Conventionally, the scanning of coefficient blocks from the two-dimensional block format to the one-dimensional vector format follows a zig-zag scanning order. In this case, coefficients in the upper-left of a coefficient block occur earlier in the one-dimensional vector and the coefficients in the lower-right of a coefficient block occur later. High energy transform coefficients typically reside near the upper left hand corner following transform. For this reason, zig-zag scanning is an effective way to group non-zero coefficients near the beginning of the one-dimensional vector. The entropy coding unit then typically entropy codes the one-dimensional vector in the form of runs and levels, where runs are the number of zero value transform coefficients in between two non-zero transform coefficients, and the levels represent the values of the non-zero transform coefficients. Moreover, after the last non-zero transform coefficient is sent for a given coefficient block (e.g., in one-dimensional vector format), the entropy coder typically sends an End-Of-Block (EOB) symbol or a last coefficient flag to indicate this is the last non-zero transform coefficient in the block. By grouping non-zero transform coefficients towards the beginning of the one-dimensional vectors, higher compression can be achieved because smaller values of runs can be coded and also because the EOB symbol or the last coefficient flag can be sent more quickly. Unfortunately, zig-zag scanning does not always achieve the most effective grouping of coefficients.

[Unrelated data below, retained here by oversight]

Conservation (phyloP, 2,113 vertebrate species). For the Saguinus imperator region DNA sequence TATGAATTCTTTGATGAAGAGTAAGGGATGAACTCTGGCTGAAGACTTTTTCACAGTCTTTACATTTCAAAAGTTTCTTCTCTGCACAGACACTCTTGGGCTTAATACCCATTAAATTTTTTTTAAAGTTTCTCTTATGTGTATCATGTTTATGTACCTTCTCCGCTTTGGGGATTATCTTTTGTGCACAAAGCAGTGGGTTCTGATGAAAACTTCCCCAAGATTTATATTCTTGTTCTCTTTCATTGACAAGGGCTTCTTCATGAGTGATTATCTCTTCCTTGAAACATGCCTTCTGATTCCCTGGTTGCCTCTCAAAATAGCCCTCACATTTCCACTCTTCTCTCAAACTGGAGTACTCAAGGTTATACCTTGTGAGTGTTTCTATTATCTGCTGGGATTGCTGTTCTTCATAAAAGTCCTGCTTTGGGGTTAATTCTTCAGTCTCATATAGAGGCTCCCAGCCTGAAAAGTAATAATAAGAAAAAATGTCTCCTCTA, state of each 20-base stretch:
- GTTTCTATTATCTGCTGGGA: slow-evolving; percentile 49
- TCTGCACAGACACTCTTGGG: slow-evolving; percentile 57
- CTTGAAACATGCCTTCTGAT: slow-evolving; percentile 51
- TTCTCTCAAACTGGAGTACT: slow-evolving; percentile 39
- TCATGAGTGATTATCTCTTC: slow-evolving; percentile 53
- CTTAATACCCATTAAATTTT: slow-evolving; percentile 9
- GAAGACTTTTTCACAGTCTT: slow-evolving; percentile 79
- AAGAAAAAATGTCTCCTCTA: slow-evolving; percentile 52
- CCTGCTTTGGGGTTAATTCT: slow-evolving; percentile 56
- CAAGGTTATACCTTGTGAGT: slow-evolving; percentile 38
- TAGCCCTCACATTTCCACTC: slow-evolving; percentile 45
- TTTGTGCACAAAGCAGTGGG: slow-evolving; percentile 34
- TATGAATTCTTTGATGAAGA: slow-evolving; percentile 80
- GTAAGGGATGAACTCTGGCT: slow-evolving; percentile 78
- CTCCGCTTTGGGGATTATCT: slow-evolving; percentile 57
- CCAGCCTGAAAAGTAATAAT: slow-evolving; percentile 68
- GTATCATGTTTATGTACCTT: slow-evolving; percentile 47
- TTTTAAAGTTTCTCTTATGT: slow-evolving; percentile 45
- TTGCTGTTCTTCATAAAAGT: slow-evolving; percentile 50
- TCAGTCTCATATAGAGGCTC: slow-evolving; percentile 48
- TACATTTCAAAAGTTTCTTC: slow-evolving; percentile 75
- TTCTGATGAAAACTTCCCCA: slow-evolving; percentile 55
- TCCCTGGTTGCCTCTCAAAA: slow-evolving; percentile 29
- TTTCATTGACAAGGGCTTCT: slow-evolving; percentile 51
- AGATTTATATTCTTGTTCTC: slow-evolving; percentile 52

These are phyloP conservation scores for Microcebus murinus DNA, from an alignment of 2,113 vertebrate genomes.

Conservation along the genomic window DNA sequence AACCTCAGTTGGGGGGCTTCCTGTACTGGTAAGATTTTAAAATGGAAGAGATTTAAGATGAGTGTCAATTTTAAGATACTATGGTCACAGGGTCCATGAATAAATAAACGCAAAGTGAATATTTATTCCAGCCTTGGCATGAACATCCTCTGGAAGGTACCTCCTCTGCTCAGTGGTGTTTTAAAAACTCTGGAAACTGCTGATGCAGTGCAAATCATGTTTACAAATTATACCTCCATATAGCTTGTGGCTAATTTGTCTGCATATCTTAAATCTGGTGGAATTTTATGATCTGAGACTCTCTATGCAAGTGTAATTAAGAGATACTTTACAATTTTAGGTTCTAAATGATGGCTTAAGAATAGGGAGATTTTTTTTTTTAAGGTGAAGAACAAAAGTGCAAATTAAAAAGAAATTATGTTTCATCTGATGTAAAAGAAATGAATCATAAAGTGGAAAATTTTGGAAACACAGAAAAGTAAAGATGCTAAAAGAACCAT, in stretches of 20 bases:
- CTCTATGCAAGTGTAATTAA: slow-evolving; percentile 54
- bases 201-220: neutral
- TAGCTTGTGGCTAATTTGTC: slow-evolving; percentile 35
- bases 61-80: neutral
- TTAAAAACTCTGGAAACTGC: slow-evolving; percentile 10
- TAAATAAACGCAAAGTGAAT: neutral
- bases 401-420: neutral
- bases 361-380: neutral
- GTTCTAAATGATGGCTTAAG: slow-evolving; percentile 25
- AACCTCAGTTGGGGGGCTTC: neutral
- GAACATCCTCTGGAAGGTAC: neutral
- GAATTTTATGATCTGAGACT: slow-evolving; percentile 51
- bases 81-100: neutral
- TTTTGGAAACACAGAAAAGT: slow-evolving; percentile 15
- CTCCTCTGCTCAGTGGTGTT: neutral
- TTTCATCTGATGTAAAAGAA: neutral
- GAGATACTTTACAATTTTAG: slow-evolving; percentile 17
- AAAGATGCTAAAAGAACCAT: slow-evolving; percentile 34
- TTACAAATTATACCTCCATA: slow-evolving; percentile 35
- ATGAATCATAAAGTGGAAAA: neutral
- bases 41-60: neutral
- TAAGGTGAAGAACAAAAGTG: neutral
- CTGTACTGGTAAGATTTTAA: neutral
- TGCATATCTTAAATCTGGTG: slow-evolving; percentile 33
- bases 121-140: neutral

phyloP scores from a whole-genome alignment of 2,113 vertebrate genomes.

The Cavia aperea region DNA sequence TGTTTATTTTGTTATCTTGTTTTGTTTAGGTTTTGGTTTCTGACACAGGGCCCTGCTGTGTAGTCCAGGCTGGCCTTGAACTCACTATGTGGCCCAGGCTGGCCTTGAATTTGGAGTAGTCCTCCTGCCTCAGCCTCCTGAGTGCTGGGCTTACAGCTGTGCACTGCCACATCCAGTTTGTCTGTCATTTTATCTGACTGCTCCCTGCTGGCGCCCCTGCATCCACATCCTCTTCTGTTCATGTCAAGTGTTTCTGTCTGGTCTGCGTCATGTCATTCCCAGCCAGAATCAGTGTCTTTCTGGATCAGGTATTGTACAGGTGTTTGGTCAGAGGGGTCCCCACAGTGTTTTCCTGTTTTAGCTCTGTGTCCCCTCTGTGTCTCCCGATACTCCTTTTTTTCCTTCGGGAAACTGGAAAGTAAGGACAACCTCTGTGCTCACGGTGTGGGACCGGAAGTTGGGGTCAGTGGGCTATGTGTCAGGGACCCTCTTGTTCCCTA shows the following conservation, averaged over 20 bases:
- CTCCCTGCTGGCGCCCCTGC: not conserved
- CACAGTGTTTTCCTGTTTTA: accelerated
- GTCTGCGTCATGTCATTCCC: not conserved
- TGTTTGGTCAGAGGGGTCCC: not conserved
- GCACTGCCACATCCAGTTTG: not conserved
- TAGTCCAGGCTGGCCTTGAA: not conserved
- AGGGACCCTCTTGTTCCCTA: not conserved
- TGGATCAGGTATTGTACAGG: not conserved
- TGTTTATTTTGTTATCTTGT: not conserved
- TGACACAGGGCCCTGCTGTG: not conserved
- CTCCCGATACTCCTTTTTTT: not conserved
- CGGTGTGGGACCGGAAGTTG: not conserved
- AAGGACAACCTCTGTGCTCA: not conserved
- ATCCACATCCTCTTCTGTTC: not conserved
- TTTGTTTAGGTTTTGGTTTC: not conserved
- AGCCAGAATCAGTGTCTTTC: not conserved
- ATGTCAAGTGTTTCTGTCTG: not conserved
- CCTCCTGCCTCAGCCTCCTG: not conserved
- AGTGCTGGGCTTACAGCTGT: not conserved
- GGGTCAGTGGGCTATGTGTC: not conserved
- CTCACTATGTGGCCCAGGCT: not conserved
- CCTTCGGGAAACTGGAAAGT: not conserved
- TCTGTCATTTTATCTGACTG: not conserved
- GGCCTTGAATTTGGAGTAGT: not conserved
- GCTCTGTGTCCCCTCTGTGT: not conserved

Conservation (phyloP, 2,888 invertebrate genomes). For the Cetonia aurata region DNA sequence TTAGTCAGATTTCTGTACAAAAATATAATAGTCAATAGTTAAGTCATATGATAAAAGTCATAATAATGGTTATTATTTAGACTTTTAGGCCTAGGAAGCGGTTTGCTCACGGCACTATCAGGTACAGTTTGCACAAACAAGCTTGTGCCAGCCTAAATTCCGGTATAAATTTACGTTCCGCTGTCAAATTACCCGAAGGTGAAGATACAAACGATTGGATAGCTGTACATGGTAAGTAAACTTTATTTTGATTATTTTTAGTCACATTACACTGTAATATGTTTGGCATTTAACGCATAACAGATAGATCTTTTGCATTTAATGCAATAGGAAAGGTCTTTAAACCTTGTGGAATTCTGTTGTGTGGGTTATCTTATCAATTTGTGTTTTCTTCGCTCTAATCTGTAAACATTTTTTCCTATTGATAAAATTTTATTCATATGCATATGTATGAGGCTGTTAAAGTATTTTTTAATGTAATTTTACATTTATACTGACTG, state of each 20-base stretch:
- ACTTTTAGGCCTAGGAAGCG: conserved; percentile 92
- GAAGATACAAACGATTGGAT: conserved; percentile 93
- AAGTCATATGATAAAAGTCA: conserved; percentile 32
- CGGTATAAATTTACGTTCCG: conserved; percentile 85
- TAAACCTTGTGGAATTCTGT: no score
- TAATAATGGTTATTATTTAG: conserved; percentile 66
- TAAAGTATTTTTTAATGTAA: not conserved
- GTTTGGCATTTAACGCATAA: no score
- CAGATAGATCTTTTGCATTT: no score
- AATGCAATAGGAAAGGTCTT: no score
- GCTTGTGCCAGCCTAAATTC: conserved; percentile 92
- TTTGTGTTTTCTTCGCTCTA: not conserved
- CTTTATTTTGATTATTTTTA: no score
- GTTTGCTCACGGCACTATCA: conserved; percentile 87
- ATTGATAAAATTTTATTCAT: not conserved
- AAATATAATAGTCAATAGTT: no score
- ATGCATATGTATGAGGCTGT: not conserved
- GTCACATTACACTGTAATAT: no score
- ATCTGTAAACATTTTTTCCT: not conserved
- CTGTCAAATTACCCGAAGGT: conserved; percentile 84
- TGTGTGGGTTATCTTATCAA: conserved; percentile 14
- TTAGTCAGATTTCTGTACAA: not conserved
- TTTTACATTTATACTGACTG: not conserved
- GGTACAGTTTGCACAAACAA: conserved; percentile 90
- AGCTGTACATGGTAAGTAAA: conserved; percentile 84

Rather than use conventional zig-zag scanning, the techniques of this disclosure adapt the scanning order based on statistics associated with previously coded blocks that were coded in the same prediction mode. For each prediction mode, statistics of the transform coefficients are stored, e.g., indicating probabilities that transform coefficients at given positions are zero or non-zero. Periodically, adjustments to the scanning order can be made in order to better ensure that non-zero transform coefficients are grouped together toward the beginning of the one-dimensional vector and zero value coefficients are grouped together toward the end of the one-dimensional vector, which can improve the effectiveness of entropy coding. The adaptive scanning techniques may occur for each separate coded unit, e.g., each frame, slice, or other type of coded unit. Coefficient blocks of a coded unit may initially be scanned in a fixed way (e.g., in a zig-zag scanning order or another fixed scanning order), but may quickly adapt to a different scanning order if statistics of coefficient blocks for a given prediction mode indicate that a different scanning order would be more effective to group non-zero and zero value coefficients.